Dr. Smart taught me some important lessons over the next four hours that I heard him speak.  He taught me that Darwin spent a good deal of his career studying grapevines, and that he called grapevines one of the ‘greatest examples of evolution in nature’.  This was because they could alternately produce clusters of fruit or climbing tendrils from the same nodes, depending on if the vine needed to climb higher in a tree for more sunlight, or if it had reached a level of elevation that the sun was ample to ripen a crop.  Because the focus of his seminar was improving the quality of Central Coast Pinot Noir, he spent a good hour or so showing regions of California, Oregon, Washington and (gasp) Nevada that had similar weather patterns to Burgundy, France.  After this session he called for questions, and I couldn’t resist.  I asked:  ‘Why did you choose Burgundian climate patterns as the template for Pinot Noir production when their quality is so variable?’  He told me that was a very good question, and I could see that perhaps he had never been challenged on this issue.  It seems to me, and I did defend my position, that a longer, cooler growing season (which not surprisingly exists in Santa Barbara County) with a longer hangtime for more developed phenolic ripeness would be a better template.   Also, the fact that the delicate aromas and character in pinot noir can become ‘cooked’ and degraded at temperatures over 95 degrees Fahrenheit seems to suggest that a Continental climate with hot summers would actually reduce quality, and lessen hangtime.  In the end we all agreed that Burgundy was the ‘home court’ of Pinot Noir, and when another region shared its history and reputation, we could look for a new model.  I was comfortable with that answer.  The rest of the seminar was a combination of review and enlightenment for me, and I did have Dr. Smart sign my copy of Sunlight Into Wine, and gave him a bottle of our Axis Mundi Syrah, 2008 Sleepy Hollow Vineyard.


Earlier in the week we were able to take half a day to drive south and pick up 6 cute chicks in Santa Barbara, and sequester them here at the Clos to feed our lust….for tasty breakfasts!  On Monday I took a small crew of workers, Chanda and myself down to Goleta to pick up a very large chicken coop and roosting ‘house’ combo to start our new adventure as chicken farmers!  After struggling to lift a 300 lb 14’ x 7’ enclosure over the back wall of a Goleta back yard (and straining my hip in the process), we managed to get the whole enclosure loaded up on a trailer and in the back of my truck, got the 6 young hens loaded into a large dog crate and secured in the bed of the pickup truck, and took the Cachuma Pass back into the Santa Ynez Valley so we didn’t have to take the huge enclosure through the notoriously windy Gaviota Pass.  Within a few hours we had the new chicken coop set up and dialed in, and Chanda added her special and perfectionist aspects of comfort and husbandry.  She’s gone through about 500 pages of Storey’s Guide to Raising Chickens, and now knows more than anyone I know about the pros and cons of poultry.  The hens are surprisingly quiet and well behaved, and we hope that Gaius the livestock protection mastiff remembers that he grew up with chickens in Wisconsin, and is supposed to ward off potential threats to both our woolly and feathered employees.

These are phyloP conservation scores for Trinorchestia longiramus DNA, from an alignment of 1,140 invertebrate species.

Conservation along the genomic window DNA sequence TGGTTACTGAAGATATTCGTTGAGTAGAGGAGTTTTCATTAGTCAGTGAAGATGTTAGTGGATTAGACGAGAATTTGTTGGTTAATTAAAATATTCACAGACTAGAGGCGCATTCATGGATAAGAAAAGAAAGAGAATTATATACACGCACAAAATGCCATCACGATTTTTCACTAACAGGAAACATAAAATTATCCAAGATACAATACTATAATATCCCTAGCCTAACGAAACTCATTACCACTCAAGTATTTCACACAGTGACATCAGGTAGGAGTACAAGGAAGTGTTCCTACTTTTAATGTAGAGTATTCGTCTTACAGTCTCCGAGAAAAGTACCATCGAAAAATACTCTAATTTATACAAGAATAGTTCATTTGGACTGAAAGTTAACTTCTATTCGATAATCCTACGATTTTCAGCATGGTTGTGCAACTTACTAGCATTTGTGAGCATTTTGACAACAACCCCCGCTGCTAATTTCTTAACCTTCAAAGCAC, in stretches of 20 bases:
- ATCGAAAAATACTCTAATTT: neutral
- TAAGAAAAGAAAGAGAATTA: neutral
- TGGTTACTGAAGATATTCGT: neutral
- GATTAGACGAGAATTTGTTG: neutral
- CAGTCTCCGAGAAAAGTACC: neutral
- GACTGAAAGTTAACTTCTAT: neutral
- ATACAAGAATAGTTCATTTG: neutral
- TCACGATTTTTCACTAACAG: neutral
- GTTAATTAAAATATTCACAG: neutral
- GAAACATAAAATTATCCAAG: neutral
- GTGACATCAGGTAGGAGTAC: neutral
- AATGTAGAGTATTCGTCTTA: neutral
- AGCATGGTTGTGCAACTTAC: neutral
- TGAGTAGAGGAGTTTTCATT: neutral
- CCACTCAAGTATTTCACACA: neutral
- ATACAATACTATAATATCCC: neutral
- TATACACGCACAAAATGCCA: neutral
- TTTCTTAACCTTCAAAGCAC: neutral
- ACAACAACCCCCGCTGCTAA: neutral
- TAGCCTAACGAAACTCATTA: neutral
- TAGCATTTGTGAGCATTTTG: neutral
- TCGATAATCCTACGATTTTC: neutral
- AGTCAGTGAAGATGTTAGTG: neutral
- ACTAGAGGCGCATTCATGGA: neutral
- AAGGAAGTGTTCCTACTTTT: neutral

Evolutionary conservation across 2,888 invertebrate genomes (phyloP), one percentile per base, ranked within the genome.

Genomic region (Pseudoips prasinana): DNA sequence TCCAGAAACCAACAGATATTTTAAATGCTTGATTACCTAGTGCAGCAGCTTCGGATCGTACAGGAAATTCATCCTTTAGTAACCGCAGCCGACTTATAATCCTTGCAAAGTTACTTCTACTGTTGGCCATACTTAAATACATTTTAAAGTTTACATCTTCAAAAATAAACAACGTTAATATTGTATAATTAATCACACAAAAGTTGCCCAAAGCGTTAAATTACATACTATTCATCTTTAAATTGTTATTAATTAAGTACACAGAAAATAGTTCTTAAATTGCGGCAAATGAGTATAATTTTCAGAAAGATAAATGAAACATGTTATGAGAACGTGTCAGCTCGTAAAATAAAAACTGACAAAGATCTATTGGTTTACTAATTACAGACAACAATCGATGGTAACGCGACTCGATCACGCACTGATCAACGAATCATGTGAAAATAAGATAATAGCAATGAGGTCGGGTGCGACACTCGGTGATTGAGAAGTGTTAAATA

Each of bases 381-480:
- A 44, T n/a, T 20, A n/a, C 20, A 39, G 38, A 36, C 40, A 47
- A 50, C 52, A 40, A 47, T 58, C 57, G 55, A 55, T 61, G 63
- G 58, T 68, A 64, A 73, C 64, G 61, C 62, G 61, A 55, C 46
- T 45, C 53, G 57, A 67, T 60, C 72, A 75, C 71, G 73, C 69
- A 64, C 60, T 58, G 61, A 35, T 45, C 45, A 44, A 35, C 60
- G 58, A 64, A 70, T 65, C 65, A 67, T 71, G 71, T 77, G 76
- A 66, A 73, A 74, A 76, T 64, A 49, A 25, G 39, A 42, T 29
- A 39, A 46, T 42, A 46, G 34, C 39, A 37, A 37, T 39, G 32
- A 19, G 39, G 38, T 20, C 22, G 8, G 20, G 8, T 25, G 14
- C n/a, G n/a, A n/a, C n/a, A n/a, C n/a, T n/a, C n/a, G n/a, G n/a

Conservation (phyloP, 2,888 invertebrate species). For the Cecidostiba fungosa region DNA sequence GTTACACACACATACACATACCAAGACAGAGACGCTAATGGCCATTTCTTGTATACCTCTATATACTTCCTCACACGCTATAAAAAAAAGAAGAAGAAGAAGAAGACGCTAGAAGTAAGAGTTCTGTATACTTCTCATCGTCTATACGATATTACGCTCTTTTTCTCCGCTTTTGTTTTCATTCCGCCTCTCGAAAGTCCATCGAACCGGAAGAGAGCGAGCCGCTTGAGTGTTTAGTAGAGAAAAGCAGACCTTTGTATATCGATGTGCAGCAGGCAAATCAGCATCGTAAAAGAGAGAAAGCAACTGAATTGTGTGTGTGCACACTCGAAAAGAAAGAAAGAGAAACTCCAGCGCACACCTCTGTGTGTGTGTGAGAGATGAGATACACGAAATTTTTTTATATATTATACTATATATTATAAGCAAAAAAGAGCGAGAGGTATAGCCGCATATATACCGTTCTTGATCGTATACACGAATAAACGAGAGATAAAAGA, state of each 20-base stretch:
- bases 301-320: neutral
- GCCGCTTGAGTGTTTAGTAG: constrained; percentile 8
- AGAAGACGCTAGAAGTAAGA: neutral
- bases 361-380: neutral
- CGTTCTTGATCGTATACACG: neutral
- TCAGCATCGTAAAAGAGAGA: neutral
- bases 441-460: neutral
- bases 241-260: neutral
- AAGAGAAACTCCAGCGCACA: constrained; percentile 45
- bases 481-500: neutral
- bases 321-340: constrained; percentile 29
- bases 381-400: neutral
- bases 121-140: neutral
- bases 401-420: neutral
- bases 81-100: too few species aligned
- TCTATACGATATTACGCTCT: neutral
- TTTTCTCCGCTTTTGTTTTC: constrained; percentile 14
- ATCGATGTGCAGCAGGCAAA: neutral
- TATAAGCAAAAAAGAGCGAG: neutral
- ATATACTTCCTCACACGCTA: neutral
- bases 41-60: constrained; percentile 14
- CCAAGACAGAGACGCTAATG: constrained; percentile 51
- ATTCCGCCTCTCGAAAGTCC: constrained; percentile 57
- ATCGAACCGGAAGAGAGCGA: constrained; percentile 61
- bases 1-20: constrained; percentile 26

Gaius, week 13

The chickens will roam the vineyard at some point, once we understand their needs and safety, eating insects, leaving fertilizer and looking cute.  They will also provide about 3 dozen eggs per week once they begin laying in a few months, so we’ll be looking forward to some delicious breakfasts with deep, orange yolks.  We will also compost their droppings to add some more goodness to our compost piles, and we’re using our cross-cut shredded office papers and coffee chaff as their bedding.  More fodder for our ‘sustainable’ branding!

The blog’s running a bit long this week, but it was a busy week and I have but one last bit of info to share.  This Sunday we will get together with the winegrowers in the Ballard Canyon area of the santa Ynez Valley to begin work on the Petition to Establish Ballard Canyon American Viticultural Area.  Yes, you heard it here first.  My last petition to establish the Happy Canyon of Santa Barbara AVA is the last AVA in the US to be approved, and we’re already moving forward with this important region, which I believe will represent the future of the best Rhone varietal vineyards on the Central Coast.  More on this next week, and until then remember:  the wine business needs your help.  A bottle per household per day is all we ask.  It will make you feel better improve your love life, and according to every study I’ve ever read, will help you live longer.  Stop reading, push your chair back from the computer and go start popping some corks.  Cheers and thanks!